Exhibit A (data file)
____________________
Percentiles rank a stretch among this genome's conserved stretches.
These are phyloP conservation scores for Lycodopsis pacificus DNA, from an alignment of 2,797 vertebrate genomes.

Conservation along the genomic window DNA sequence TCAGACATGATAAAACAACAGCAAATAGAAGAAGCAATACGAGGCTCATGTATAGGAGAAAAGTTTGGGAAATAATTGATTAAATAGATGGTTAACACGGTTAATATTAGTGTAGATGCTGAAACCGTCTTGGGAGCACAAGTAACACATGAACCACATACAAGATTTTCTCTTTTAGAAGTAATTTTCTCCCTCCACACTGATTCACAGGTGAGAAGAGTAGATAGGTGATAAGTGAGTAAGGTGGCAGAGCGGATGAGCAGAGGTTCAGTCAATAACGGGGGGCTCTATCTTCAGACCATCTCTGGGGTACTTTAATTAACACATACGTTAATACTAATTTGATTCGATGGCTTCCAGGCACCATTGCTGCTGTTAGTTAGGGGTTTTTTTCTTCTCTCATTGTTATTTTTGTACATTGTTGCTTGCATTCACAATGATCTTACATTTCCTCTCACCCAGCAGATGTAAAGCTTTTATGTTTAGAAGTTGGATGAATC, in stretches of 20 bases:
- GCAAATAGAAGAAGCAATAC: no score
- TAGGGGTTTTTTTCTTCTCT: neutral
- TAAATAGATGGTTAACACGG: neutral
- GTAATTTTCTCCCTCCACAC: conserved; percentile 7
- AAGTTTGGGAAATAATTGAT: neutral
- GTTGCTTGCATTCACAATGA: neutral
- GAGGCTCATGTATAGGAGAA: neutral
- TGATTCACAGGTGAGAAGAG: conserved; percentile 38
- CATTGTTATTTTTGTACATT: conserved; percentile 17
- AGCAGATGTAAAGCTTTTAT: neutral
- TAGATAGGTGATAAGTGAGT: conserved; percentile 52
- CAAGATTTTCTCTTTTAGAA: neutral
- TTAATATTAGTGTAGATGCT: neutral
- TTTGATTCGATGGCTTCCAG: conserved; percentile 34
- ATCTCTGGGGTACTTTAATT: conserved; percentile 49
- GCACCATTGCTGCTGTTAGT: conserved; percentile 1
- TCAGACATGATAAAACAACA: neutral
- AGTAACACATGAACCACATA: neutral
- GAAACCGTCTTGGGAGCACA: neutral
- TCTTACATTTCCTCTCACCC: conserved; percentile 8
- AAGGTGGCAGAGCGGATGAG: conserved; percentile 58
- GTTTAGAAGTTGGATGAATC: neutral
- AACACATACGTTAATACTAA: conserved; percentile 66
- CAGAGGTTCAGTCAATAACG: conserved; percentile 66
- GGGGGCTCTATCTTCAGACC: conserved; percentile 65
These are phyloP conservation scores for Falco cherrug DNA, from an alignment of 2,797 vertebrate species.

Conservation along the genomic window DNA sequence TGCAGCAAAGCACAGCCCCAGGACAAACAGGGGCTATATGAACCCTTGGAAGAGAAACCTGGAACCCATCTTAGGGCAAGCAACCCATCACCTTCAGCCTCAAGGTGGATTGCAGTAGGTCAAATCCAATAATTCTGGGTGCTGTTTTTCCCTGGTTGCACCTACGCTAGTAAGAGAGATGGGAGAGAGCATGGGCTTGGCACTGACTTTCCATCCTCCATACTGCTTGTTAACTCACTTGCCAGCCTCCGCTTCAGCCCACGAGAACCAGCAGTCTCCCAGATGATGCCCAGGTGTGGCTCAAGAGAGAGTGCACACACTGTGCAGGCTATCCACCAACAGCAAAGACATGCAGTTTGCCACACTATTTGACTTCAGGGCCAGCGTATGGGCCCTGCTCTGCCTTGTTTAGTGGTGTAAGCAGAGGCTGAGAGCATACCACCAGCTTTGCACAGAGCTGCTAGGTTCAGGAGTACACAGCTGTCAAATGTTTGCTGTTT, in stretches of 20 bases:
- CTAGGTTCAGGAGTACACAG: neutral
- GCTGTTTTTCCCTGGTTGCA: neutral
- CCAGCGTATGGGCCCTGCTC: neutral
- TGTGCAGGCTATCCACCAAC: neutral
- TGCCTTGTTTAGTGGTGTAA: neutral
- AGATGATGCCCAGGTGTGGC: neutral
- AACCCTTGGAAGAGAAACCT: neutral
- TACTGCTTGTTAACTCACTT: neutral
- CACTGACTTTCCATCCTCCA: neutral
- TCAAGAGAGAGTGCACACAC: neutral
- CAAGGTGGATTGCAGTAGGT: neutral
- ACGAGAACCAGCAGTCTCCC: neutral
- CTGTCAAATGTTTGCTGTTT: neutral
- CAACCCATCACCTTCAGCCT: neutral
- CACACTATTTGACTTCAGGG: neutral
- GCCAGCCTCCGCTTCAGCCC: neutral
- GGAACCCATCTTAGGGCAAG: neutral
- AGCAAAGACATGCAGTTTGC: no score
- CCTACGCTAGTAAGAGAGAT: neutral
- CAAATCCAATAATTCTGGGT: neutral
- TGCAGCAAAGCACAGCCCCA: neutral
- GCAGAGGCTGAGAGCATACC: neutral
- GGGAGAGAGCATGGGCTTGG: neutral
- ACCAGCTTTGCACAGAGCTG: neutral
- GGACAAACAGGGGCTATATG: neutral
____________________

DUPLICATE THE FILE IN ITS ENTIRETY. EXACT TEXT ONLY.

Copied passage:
Percentiles rank a stretch among this genome's conserved stretches.
These are phyloP conservation scores for Lycodopsis pacificus DNA, from an alignment of 2,797 vertebrate genomes.

Conservation along the genomic window DNA sequence TCAGACATGATAAAACAACAGCAAATAGAAGAAGCAATACGAGGCTCATGTATAGGAGAAAAGTTTGGGAAATAATTGATTAAATAGATGGTTAACACGGTTAATATTAGTGTAGATGCTGAAACCGTCTTGGGAGCACAAGTAACACATGAACCACATACAAGATTTTCTCTTTTAGAAGTAATTTTCTCCCTCCACACTGATTCACAGGTGAGAAGAGTAGATAGGTGATAAGTGAGTAAGGTGGCAGAGCGGATGAGCAGAGGTTCAGTCAATAACGGGGGGCTCTATCTTCAGACCATCTCTGGGGTACTTTAATTAACACATACGTTAATACTAATTTGATTCGATGGCTTCCAGGCACCATTGCTGCTGTTAGTTAGGGGTTTTTTTCTTCTCTCATTGTTATTTTTGTACATTGTTGCTTGCATTCACAATGATCTTACATTTCCTCTCACCCAGCAGATGTAAAGCTTTTATGTTTAGAAGTTGGATGAATC, in stretches of 20 bases:
- GCAAATAGAAGAAGCAATAC: no score
- TAGGGGTTTTTTTCTTCTCT: neutral
- TAAATAGATGGTTAACACGG: neutral
- GTAATTTTCTCCCTCCACAC: conserved; percentile 7
- AAGTTTGGGAAATAATTGAT: neutral
- GTTGCTTGCATTCACAATGA: neutral
- GAGGCTCATGTATAGGAGAA: neutral
- TGATTCACAGGTGAGAAGAG: conserved; percentile 38
- CATTGTTATTTTTGTACATT: conserved; percentile 17
- AGCAGATGTAAAGCTTTTAT: neutral
- TAGATAGGTGATAAGTGAGT: conserved; percentile 52
- CAAGATTTTCTCTTTTAGAA: neutral
- TTAATATTAGTGTAGATGCT: neutral
- TTTGATTCGATGGCTTCCAG: conserved; percentile 34
- ATCTCTGGGGTACTTTAATT: conserved; percentile 49
- GCACCATTGCTGCTGTTAGT: conserved; percentile 1
- TCAGACATGATAAAACAACA: neutral
- AGTAACACATGAACCACATA: neutral
- GAAACCGTCTTGGGAGCACA: neutral
- TCTTACATTTCCTCTCACCC: conserved; percentile 8
- AAGGTGGCAGAGCGGATGAG: conserved; percentile 58
- GTTTAGAAGTTGGATGAATC: neutral
- AACACATACGTTAATACTAA: conserved; percentile 66
- CAGAGGTTCAGTCAATAACG: conserved; percentile 66
- GGGGGCTCTATCTTCAGACC: conserved; percentile 65
These are phyloP conservation scores for Falco cherrug DNA, from an alignment of 2,797 vertebrate species.

Conservation along the genomic window DNA sequence TGCAGCAAAGCACAGCCCCAGGACAAACAGGGGCTATATGAACCCTTGGAAGAGAAACCTGGAACCCATCTTAGGGCAAGCAACCCATCACCTTCAGCCTCAAGGTGGATTGCAGTAGGTCAAATCCAATAATTCTGGGTGCTGTTTTTCCCTGGTTGCACCTACGCTAGTAAGAGAGATGGGAGAGAGCATGGGCTTGGCACTGACTTTCCATCCTCCATACTGCTTGTTAACTCACTTGCCAGCCTCCGCTTCAGCCCACGAGAACCAGCAGTCTCCCAGATGATGCCCAGGTGTGGCTCAAGAGAGAGTGCACACACTGTGCAGGCTATCCACCAACAGCAAAGACATGCAGTTTGCCACACTATTTGACTTCAGGGCCAGCGTATGGGCCCTGCTCTGCCTTGTTTAGTGGTGTAAGCAGAGGCTGAGAGCATACCACCAGCTTTGCACAGAGCTGCTAGGTTCAGGAGTACACAGCTGTCAAATGTTTGCTGTTT, in stretches of 20 bases:
- CTAGGTTCAGGAGTACACAG: neutral
- GCTGTTTTTCCCTGGTTGCA: neutral
- CCAGCGTATGGGCCCTGCTC: neutral
- TGTGCAGGCTATCCACCAAC: neutral
- TGCCTTGTTTAGTGGTGTAA: neutral
- AGATGATGCCCAGGTGTGGC: neutral
- AACCCTTGGAAGAGAAACCT: neutral
- TACTGCTTGTTAACTCACTT: neutral
- CACTGACTTTCCATCCTCCA: neutral
- TCAAGAGAGAGTGCACACAC: neutral
- CAAGGTGGATTGCAGTAGGT: neutral
- ACGAGAACCAGCAGTCTCCC: neutral
- CTGTCAAATGTTTGCTGTTT: neutral
- CAACCCATCACCTTCAGCCT: neutral
- CACACTATTTGACTTCAGGG: neutral
- GCCAGCCTCCGCTTCAGCCC: neutral
- GGAACCCATCTTAGGGCAAG: neutral
- AGCAAAGACATGCAGTTTGC: no score
- CCTACGCTAGTAAGAGAGAT: neutral
- CAAATCCAATAATTCTGGGT: neutral
- TGCAGCAAAGCACAGCCCCA: neutral
- GCAGAGGCTGAGAGCATACC: neutral
- GGGAGAGAGCATGGGCTTGG: neutral
- ACCAGCTTTGCACAGAGCTG: neutral
- GGACAAACAGGGGCTATATG: neutral